In case you haven’t been keeping up with my blog, Hugo and I are on our sixth week out of the ten week surveying period. I started out with limited shorebird identification skills- I only knew what a Willet looked like. Now, we are starting to identify Black-necked Stilts and Avocets (this week was the first time I got to see them both). I have become particularly fond of the Black-bellied Plovers; this is a shorebird that I can identify by song! I noticed that doing the surveys has become routine to me.  We walk the trails of our sites so frequently that I could probably hike it with my eyes closed.  The bird behaviors are so entertaining that I still look forward to survey my sites each time we go out. This past week while we were surveying North Marsh, we saw a Caspian Turn fishing near us. It was fascinating to see this bird dive at least 8 times into the water.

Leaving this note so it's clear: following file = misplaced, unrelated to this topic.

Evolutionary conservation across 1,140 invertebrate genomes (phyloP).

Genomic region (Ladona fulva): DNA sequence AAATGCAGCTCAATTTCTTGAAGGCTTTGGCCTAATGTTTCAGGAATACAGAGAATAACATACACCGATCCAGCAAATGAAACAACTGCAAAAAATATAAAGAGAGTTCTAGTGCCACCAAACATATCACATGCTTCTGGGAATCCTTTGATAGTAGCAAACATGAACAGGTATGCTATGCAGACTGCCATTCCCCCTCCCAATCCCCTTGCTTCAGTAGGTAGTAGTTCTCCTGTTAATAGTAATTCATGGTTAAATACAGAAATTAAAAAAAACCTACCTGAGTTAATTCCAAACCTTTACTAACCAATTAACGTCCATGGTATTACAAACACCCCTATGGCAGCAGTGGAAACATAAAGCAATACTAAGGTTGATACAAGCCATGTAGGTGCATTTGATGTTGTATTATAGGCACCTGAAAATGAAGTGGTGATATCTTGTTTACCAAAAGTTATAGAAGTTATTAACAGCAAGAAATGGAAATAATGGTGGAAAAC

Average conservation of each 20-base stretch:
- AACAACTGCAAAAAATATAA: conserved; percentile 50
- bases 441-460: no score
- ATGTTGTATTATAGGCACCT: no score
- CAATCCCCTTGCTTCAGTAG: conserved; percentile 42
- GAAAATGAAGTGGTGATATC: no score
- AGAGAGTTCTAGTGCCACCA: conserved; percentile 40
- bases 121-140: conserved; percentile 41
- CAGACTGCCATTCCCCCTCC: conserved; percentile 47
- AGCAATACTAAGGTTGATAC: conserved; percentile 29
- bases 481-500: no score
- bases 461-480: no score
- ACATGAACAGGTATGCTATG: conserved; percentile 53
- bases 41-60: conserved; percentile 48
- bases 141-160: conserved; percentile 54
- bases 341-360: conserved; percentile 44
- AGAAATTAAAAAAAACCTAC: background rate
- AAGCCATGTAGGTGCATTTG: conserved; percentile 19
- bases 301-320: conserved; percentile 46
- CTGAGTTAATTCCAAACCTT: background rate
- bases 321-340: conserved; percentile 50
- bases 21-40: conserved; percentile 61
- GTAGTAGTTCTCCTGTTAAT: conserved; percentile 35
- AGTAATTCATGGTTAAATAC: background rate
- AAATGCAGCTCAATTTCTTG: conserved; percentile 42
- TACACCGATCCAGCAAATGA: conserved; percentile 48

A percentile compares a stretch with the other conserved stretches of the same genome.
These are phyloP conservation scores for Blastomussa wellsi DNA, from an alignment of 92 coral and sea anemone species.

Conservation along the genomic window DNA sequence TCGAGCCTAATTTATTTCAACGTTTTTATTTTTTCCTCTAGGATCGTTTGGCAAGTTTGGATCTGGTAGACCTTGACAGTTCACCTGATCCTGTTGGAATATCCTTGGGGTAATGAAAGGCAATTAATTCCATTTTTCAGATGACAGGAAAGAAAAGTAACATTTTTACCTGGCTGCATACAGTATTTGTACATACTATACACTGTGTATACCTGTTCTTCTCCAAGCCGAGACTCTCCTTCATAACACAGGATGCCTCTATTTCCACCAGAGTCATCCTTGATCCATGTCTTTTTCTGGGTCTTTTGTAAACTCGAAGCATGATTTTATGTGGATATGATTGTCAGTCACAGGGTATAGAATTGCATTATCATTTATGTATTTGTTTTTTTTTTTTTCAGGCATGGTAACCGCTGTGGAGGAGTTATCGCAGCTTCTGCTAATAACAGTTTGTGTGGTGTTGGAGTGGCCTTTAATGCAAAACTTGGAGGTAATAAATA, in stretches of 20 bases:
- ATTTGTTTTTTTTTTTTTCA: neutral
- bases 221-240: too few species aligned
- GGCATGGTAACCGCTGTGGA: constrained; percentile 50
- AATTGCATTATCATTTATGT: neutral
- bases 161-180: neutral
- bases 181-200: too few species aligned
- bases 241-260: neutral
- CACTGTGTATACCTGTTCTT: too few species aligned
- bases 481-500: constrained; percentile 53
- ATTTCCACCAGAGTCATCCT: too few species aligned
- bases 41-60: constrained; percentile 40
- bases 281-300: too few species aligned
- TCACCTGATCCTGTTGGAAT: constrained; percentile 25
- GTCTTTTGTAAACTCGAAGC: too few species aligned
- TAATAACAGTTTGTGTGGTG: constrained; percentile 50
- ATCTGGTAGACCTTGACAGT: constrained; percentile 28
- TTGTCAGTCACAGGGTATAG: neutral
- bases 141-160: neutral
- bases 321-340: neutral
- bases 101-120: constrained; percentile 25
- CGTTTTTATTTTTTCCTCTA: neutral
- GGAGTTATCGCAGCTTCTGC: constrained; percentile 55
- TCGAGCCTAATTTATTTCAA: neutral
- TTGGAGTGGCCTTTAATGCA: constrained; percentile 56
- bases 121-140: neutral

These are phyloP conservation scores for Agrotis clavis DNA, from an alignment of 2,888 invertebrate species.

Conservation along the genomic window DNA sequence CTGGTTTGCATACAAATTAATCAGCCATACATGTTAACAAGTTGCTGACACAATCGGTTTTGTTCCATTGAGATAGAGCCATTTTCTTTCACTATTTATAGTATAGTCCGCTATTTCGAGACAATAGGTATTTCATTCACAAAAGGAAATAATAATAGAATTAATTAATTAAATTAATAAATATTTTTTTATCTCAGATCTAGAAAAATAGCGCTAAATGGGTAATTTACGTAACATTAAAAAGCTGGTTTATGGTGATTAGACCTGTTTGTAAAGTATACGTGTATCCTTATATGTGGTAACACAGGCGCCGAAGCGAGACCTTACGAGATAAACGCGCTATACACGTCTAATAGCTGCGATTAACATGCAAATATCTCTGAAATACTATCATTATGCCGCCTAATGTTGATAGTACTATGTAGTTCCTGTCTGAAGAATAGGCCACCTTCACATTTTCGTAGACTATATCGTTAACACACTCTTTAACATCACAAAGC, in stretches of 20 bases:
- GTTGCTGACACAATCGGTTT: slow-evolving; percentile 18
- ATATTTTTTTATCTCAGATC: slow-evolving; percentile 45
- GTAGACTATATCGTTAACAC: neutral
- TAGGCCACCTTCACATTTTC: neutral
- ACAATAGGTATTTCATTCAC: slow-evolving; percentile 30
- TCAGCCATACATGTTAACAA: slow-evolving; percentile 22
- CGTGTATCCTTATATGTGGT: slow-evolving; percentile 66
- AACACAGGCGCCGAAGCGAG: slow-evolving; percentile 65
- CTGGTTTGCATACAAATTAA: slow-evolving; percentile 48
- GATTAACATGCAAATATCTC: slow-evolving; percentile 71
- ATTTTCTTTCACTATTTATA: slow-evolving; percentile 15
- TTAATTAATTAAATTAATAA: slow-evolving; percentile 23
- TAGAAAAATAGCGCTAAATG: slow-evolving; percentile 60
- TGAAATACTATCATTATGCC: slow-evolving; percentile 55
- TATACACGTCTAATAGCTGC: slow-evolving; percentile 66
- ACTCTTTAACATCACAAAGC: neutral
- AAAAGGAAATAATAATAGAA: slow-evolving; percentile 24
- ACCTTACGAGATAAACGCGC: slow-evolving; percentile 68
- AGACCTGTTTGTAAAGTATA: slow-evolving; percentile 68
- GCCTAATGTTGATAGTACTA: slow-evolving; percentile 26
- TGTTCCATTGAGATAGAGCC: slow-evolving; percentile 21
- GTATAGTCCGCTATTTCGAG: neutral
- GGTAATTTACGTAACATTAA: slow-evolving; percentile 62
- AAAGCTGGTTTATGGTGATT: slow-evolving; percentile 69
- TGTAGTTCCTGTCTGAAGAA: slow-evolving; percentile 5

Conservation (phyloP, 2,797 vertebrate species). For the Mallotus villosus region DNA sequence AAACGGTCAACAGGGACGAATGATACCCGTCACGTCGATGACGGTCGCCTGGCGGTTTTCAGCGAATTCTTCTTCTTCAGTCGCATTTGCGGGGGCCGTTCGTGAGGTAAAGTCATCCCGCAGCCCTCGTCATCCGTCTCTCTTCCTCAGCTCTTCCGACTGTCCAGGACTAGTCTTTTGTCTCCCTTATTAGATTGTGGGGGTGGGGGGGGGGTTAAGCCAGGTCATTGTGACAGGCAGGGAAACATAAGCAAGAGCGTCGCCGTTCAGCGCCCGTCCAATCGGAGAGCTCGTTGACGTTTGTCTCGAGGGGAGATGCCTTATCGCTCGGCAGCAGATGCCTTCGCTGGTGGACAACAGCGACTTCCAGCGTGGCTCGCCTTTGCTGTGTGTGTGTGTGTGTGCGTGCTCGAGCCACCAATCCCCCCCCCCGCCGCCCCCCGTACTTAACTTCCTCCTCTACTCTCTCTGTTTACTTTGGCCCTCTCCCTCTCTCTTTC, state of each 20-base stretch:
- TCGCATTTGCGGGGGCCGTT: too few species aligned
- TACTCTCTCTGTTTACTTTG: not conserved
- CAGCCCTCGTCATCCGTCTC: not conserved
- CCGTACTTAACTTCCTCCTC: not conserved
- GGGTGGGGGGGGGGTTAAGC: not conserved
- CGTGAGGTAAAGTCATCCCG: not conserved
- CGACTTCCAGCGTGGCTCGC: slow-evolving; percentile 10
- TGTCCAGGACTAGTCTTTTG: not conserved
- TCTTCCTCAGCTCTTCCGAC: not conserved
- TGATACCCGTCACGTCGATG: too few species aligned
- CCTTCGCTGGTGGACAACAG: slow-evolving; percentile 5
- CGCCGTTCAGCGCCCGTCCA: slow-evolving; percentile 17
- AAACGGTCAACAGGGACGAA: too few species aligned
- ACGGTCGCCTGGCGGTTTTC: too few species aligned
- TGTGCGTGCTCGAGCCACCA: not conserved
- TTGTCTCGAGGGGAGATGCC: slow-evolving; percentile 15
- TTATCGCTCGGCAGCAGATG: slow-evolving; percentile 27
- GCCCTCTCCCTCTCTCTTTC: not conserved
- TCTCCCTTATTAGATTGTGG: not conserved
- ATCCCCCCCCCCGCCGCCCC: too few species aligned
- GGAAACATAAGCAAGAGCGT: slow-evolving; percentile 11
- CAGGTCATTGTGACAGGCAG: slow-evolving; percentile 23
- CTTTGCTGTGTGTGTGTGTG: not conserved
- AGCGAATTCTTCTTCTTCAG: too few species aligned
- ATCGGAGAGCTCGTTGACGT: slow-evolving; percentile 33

Apart from surveying, this internship also pushes us to get out into the community and be of service. Elkhorn Slough puts together the Annual Roadside Clean-up event and nearby residents and Slough volunteers participate in it. There were about 25 people helping out this year. There were Latino volunteers from A.L.B.A. (Agricultural & Land-Based training Association) that helped with the Roadside Clean-up. A.L.B.A. is a great group that teaches Latinos how to farm sustainably. Hugo and I worked on cleaning up the most polluted area of the Slough- Carneros Creek. The clean-up gave me some mixed emotions because I was not sure how effective it was. This is an annual event that the Elkhorn Slough Foundation organizes. They must rent dumpsters and buy supplies for the clean-up. I wonder if this money should be invested in a restoration project instead. Another issue that comes to mind is that the community near the Slough needs to be educated about how their trash impacts the Slough. A significant number of Latinos live near the Slough and I am unsure if they are aware of the importance of this Slough. To stop people from polluting in the Carneros Creek, the Elkhorn Slough Foundation is considering purchasing a camera to monitor the area. But is that the right solution? It is a complex situation but hopefully the outcome is beneficial to the wildlife that calls the Slough home.

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